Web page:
As a college professor for the last five years, I affirm Richard Vedder’s suspicion that there is a correlation between grade inflation (an indisputable trend over the last 40 years or so) and the prominent if not exclusive use of student evaluations for ranking/rating faculty. Vedder writes:
….student evaluations began to become popular during the 1960s and early 1970s as a common evaluation tool for faculty. I would also note that most of the great grade inflation in America has occurred since evaluations began, with national grade point averages probably rising from the 2.5 or 2.6 range in about 1960 to well over 3.0 today.
Vedder goes on to note that full-time college students do not work as many hours on their classes as they once did, because they can get good grades without doing so. [Update: Dawson Young astutely noted that this could also be attributable to the leveraging of various forms of Internet, CD, and DVD-learning tools, which serve as functional tutors, speeding the learning process through greater levels of interactivity with the student.]
One commenter helpfully observes that these trends could also be attributed to a democratization of college students since the 1960s and early 1970s: Prior to these years, college attendance was a blessing largely reserved for those with greater economic means, young adults who (in the main) did not have to work side jobs to pay the bills while they earned their degrees. With a much higher percentage of society attending college today, it is not surprising that more college students need part-time income to pay the bills. Clearly, if a 20 year old has to work 20-25 hours while taking 16 semester credits, they’ll automatically have less time for study. That probably has something to do with the fact that:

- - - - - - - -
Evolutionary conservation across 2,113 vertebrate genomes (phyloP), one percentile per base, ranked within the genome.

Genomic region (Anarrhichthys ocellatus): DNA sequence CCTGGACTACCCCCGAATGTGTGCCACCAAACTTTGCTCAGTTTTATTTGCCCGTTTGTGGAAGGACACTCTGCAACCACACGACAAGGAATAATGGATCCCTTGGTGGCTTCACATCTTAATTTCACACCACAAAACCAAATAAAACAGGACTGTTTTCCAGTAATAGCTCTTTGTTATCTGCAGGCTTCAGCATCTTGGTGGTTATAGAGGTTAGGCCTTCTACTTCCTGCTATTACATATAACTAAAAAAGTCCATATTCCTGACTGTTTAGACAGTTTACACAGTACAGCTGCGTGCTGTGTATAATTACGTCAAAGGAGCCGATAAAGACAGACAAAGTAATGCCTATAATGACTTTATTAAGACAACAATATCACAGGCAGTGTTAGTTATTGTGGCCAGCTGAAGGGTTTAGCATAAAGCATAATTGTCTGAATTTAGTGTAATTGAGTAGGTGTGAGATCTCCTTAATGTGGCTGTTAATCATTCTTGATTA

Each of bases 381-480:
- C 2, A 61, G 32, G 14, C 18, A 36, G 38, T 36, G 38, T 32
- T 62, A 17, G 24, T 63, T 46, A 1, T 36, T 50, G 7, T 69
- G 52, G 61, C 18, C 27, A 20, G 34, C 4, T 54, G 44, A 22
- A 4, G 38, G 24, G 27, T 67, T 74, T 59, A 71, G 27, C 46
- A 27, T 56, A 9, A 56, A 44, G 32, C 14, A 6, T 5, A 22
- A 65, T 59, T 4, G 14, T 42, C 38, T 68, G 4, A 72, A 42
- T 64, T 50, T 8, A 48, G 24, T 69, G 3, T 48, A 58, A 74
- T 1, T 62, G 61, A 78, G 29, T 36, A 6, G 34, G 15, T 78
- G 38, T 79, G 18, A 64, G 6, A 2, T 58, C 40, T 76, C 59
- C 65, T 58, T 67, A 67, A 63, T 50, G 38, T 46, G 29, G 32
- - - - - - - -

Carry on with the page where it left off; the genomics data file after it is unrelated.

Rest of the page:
“in 1961, the average student spent 40 hours a week engaged in their studies—attending class and studying. By 2003, this had declined by nearly one-third to 27 hours weekly.”
But it does not logically follow that 27 hours/week of work in 2003 should earn the same (or higher) grades as 40 hours/week in 1961. Nor does this observation explain grade inflation at elite private institutions that still attract primarily well-off students.
Read the whole thing, and (if you are interested), the article Vedder cites.
Disclaimers: It is possible to be a rigorous professor and get good student evaluations. Likewise, just because a professor has bad evaluations doesn’t mean that he or she is rigorous. They may simply be poor, unengaging communicators. While tuition-driven institutions cannot practically ($$) afford to have teachers with terrible student evaluations, they can develop incentives to reward and encourage rigor in the classroom.